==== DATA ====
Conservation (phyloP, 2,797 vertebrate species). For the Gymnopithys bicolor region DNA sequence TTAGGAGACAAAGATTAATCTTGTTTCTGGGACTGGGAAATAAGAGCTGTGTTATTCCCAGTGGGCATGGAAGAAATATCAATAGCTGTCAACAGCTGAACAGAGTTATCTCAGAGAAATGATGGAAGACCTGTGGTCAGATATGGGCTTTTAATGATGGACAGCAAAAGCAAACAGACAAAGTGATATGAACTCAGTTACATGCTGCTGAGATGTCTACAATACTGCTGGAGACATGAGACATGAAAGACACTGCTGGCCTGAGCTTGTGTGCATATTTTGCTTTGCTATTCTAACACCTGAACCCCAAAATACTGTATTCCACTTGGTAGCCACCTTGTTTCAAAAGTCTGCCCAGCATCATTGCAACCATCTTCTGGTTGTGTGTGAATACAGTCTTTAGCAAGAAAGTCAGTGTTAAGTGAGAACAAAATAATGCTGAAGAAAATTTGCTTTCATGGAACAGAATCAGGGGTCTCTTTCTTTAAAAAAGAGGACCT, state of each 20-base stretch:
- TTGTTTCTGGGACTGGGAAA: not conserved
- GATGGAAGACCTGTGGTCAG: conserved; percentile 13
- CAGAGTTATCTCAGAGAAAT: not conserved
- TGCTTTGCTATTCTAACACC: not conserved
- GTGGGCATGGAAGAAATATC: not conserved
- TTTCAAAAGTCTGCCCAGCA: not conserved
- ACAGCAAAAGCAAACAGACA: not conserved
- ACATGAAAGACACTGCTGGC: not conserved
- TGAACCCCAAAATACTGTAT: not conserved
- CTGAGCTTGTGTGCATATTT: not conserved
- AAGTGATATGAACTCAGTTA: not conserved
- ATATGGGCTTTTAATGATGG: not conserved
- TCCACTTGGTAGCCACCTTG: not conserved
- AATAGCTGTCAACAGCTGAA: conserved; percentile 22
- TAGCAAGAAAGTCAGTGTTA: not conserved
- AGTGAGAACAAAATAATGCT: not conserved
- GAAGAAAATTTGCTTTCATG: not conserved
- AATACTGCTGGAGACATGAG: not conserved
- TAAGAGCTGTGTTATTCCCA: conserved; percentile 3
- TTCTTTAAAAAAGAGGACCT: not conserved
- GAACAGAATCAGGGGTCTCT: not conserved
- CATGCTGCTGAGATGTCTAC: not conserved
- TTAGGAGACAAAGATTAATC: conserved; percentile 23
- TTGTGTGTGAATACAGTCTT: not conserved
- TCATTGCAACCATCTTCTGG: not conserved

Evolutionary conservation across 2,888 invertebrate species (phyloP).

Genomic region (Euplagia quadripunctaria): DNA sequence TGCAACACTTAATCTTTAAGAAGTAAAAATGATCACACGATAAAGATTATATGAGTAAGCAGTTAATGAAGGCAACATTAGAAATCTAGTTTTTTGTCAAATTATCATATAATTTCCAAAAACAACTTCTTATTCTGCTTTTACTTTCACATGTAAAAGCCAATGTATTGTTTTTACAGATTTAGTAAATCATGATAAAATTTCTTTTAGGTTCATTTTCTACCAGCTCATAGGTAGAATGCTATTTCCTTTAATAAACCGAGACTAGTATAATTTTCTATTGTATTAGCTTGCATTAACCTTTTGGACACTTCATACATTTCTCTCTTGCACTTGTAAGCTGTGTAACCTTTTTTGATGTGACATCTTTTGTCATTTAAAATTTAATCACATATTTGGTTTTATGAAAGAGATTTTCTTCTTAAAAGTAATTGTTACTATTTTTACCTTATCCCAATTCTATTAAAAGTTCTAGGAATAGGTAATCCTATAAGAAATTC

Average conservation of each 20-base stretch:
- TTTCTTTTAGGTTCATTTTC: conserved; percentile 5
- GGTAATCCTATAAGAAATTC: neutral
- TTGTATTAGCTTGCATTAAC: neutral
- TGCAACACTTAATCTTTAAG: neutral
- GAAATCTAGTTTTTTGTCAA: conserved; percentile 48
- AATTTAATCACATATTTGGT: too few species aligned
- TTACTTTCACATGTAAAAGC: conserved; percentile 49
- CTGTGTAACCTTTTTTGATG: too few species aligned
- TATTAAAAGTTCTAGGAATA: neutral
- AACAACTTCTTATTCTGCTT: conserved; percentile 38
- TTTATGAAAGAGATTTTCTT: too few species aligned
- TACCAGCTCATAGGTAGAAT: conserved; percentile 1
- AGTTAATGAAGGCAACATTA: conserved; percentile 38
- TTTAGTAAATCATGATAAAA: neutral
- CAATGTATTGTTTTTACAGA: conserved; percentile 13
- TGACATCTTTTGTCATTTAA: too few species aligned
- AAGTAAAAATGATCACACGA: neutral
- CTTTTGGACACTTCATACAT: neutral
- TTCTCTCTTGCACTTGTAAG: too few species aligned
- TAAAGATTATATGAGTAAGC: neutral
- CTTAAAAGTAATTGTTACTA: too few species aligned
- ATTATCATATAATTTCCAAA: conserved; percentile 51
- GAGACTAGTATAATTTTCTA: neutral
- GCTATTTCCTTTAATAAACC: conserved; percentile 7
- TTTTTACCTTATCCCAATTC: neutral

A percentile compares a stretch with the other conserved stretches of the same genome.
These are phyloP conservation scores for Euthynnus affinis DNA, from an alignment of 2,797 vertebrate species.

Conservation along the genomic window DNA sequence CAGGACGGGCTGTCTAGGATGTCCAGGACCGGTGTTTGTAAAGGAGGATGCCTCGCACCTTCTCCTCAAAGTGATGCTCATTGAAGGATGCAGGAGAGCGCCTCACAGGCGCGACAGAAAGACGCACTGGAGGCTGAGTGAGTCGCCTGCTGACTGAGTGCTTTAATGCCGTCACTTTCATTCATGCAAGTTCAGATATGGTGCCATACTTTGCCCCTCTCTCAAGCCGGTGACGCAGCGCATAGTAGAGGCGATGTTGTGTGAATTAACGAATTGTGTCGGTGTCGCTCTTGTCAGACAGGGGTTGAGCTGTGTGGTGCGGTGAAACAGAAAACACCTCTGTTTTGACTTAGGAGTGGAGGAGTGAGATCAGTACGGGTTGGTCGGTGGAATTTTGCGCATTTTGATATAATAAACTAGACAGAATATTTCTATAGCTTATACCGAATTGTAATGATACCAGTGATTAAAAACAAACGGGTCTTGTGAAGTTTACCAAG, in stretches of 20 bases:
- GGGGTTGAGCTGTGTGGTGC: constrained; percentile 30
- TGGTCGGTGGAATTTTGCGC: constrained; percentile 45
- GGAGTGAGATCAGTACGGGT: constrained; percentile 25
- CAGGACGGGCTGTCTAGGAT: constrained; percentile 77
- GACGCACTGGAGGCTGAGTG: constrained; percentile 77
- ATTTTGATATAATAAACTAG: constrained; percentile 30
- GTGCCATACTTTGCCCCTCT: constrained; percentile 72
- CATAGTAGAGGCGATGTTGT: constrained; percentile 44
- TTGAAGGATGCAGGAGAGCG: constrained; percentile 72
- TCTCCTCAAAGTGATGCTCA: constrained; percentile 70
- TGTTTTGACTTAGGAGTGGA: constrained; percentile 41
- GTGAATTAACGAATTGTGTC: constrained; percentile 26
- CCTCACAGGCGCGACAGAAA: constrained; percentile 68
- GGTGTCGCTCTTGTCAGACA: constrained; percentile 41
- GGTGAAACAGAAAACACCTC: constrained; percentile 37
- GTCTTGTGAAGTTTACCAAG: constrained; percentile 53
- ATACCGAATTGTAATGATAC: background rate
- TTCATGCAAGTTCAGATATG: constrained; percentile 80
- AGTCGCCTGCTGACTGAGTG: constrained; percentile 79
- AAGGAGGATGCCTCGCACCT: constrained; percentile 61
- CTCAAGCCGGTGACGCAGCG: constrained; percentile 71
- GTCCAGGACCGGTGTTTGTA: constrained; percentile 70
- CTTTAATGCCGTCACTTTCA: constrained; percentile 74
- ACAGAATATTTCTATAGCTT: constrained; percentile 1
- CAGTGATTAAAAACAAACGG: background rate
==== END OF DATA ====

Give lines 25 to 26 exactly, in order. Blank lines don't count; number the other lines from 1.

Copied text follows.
- TTGTGTGTGAATACAGTCTT: not conserved
- TCATTGCAACCATCTTCTGG: not conserved